These are the hacks and attacks that happened last month. A short recap and rundown of what you might have missed in regards to consumer personal data exposed. Hacks of the Month —January!
Week 1 (Jan 1-11):
Hackers hijack smart TVs and Chromecasts dubbed as “CastHack” displaying a message. Due to home router setting called Universal Plug and Play (UPnP), which is used to help smart devices easily connect to other devices on a private network – however, the feature can also publicly expose the devices’ internet ports if configured that way.
Password manager Blur disclosed that 2.4 million users personal information were potentially affected. The issue was a misconfigured Amazon S3 storage bucket. The exposed information includes unique email addresses, first and last names, encrypted Blur passwords, password hints, for users who registered their accounts before January 6, 2018.
Week 2 (Jan 12-19):
OXO, kitchen and housewares firm sent to its customers that their e-commerce website was breached between 2017-2018. The compromise may have included names, billing and shipping address, and credit card information.
VOIPO, a California Voice-Over-IP (VoIP) service provider accidentally left millions of customer call logs, SMS message logs, and credentials in plain text, publicly accessible to anyone without authentication. An open ElasticSearch database was discovered by Justin Paine from CloudFlare using the search engine Shodan. Justin Paine notified VOIPO’s CTO of the find. According to Justin Paine, the database contained many logs and time stamps of calls and texts. The exposed information logs date back to July 2017 (call logs) and to December 2015 (SMS/MMS logs). Anyone who uses VOIPo should change their passwords as a precaution.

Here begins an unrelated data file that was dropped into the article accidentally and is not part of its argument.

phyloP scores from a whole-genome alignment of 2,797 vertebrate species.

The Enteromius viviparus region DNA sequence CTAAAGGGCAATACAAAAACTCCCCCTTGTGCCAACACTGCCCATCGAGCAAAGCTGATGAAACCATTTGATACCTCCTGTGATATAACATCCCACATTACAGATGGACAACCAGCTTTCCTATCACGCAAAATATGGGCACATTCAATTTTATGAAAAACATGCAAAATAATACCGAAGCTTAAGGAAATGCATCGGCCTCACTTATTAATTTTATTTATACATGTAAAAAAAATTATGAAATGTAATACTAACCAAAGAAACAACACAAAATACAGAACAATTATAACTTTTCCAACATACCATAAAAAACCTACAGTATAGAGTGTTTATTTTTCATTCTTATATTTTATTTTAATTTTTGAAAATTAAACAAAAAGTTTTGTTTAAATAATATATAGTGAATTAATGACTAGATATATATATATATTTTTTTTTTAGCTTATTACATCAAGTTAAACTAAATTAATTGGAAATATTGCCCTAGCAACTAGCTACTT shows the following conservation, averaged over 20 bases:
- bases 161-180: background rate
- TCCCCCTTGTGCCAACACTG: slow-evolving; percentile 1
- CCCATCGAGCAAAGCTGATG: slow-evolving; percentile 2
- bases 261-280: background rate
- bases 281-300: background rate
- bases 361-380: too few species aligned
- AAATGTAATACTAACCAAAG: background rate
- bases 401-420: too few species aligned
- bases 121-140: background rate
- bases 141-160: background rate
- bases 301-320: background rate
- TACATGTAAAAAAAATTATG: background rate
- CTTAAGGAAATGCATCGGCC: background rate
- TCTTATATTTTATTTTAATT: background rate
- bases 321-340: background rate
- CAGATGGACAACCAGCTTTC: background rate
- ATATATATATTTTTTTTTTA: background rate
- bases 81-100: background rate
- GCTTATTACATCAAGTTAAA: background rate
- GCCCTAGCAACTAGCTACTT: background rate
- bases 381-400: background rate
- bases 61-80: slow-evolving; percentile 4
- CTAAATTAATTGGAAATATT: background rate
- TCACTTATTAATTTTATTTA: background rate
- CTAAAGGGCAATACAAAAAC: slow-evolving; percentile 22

Known as Collection #1, a large collection of credential stuffing lists (combinations of email addresses and passwords used to hijack accounts on other services) was discovered being distributed on a popular hacking forum. The data contained almost 2.7 billion records including 773 million unique email addresses alongside passwords those addresses had used on other breached services.
Week 3 (Jan 20-31):
Exposed Twitter Private Tweets—Android Users
Twitter has disclosed that it fixed a bug, that for more than four years made private tweets publicly on the platform. between November 3rd, 2014 and January 14, 2019 twitter users for Android had a bug that exposed users who turn on “protect your tweets” to be made public. Protect your tweets is meant for only to be visible person’s followers. Twitter has notified users and turned
FaceTime Privacy Bug
A privacy bug for iPhone users allowed FaceTime users to make calls to others in the app that causes it to “answer” a call and eavesdrop into the audio feed. Recently reporting the bug impacts devices running IOs 12.1 or later. The bug has been reported to Apple and has made Group Facetime temporarily unavailable as of Tuesday, January 29.